The Cabinet Office has launched a strategy that aims to all but eliminate digital illiteracy by 2020, an effort backed by major private, public and voluntary-sector groups
The government has launched an ambitious digital inclusion strategy that aims to reduce the number of people who are offline by 25 percent over the next two years, and a further 25 percent every two years after that.
Although the government estimates that just under 10 percent of the adult population may never be able to gain basic digital capabilities, due to disabilities or lack of literacy skills, the strategy has a goal of connecting everyone who is capable of being online by 2020.
“We do not want people to feel excluded, our mission is to make Britain the most digitally capable country in the world,” said Nick Hurd MP, minister for civil society, in a statement announcing the strategy on Monday. “A more digitally-skilled nation will help us to boost our economy and strengthen communities.”
So far 40 organisations, including the BBC and ICT companies such as BT, EE, Google, Microsoft and Vodafone, as well as public- and voluntary-sector groups, have signed the digital inclusion charter that accompanies the strategy. The charter commits these organisations to supporting best-practice initiatives, a national volunteering network of digital instructors and online skills programmes for small businesses and charities, as well as sharing best practice and use data and building the digital skills of people within their own organisations.
The strategy cites BBC research which found that 21 percent of Britain’s population lacks the skills needed to take advantage of the Internet. About one-third of smaller businesses don’t have a website, a figure that rises to 50 percent when charities are included.
The spreading of digital skills on the scale planned by the strategy could add £63bn to the UK economy, according to estimates by Booz and Co. cited by the Cabinet Office.
“Helping more people to go online can also help tackle wider social issues, support economic growth and close equality gaps,” the Cabinet Office stated.
One of the strategy’s tenets is that improving access infrastructure isn’t sufficient to get more people online, and that potential users also need to be equipped with better skills, educated to understand the Internet’s benefits and reassured over its dangers.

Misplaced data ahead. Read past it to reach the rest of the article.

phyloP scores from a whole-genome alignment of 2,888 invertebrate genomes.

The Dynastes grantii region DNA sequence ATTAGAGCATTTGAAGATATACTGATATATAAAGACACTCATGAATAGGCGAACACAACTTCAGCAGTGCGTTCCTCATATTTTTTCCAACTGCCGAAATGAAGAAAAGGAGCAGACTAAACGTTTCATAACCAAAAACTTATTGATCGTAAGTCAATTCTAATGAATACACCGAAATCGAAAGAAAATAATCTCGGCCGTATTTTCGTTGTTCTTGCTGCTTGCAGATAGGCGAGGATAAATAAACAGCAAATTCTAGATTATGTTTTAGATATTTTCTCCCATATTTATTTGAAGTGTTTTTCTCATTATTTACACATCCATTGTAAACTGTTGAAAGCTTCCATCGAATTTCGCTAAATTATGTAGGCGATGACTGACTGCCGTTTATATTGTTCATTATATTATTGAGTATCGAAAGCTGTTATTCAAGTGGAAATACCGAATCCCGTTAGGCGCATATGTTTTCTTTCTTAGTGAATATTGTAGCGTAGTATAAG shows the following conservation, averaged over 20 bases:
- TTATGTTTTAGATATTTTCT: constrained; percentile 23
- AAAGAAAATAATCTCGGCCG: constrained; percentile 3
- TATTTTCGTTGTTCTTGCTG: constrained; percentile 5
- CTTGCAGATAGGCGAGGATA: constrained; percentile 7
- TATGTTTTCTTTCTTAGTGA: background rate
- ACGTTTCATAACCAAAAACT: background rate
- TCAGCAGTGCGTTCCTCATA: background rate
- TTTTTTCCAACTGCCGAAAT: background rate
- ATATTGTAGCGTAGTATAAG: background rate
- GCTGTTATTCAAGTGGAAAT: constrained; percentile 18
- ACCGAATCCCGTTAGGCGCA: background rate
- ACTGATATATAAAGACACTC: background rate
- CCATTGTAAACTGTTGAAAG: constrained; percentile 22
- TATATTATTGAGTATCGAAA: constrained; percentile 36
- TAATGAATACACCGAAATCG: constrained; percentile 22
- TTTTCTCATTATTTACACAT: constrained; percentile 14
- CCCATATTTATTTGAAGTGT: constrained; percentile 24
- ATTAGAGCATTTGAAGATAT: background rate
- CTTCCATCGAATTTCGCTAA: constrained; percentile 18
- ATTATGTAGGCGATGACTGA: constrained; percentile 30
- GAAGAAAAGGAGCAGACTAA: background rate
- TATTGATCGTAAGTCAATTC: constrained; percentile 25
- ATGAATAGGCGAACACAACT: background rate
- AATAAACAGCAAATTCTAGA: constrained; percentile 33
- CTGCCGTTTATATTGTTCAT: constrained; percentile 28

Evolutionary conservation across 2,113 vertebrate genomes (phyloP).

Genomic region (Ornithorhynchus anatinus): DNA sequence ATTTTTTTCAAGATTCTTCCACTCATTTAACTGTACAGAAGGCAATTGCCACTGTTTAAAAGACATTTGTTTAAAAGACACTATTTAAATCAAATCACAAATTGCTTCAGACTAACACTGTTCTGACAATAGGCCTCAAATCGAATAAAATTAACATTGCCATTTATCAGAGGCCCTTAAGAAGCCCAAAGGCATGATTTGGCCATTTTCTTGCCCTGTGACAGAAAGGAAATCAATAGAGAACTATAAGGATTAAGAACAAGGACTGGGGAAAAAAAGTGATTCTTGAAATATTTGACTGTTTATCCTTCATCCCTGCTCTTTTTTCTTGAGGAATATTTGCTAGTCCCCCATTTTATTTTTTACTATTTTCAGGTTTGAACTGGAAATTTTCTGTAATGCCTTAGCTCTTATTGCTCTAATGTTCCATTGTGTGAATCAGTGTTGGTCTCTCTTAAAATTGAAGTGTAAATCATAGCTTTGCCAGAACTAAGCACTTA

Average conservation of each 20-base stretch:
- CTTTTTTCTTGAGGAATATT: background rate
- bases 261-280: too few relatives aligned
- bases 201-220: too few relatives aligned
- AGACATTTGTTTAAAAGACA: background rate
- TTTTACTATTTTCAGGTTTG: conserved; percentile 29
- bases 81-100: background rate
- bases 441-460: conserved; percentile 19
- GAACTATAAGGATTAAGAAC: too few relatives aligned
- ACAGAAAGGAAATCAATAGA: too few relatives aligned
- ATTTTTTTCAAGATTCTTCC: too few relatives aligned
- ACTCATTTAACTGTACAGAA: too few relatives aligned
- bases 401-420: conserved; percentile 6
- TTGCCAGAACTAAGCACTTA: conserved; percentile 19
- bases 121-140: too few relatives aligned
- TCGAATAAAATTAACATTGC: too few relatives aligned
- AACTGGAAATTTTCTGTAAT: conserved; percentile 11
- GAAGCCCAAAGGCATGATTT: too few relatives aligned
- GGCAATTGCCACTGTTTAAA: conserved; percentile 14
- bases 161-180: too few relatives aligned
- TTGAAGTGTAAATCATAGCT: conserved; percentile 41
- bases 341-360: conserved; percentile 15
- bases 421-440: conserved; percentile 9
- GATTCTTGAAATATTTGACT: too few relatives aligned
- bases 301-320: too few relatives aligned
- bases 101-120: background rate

The strategy will aim to better coordinate existing efforts, while cutting spending for initiatives that aren’t working, according to Francis Maude, minister for the Cabinet Office.
“There is a lot of great work going on across the public, private and voluntary sectors to help people and organisations go online, but digital exclusion remains a big issue,” he stated. “Maintaining momentum is not enough. We need to bring together and scale up our efforts, more than ever before. No single organisation can tackle this alone and only strong partnership across all sectors will succeed.”
Under the strategy, the government has committed to integrating digital inclusion into wider government policy, establishing a cross-governmental digital capability programme, improving civil servants’ digital skills and publishing a common definition of digital skills.
The government is to work with Go ON UK, the digital skills charity, to boost its partnership programme across the country, provide digitally inclusive language and imagery for the use of government, public, private and voluntary sector partners, and establish digitalskills.com as a central source of information.
The strategy also commits the government to collecting and publishing research data in order to reinforce the digital skills efforts.
“This strategy is just the beginning,” the strategy states. “We recognise that the changes required will be far from easy. Existing ways of working can get in the way, and many will need to change.”
Go On UK
Go On UK was founded in 2012 by Martha Lane Fox (pictured), counting Age UK, BBC, Big Lottery Fund, EE, E.ON, Lloyds Banking Group, the Post Office and TalkTalk among its founding members. The charity aims to improve the basic online skills of the estimated 16 million people in the UK that do not possess them.
At the time Lane Fox said the focus of Go On UK was to establish a consensus on what to do about digital literacy skills and keep publicising the issue and placing pressure on the main political parties.
The founding partners established a Digital Skills Charter, which aimed to establish, for the first time, the basic online skills required to move the UK towards “digital literacy”. These were defined as communications, “find things” (i.e. research skills) and personal information sharing, and include tasks such as using a search engine, email, online applications and accessing information on the Internet.
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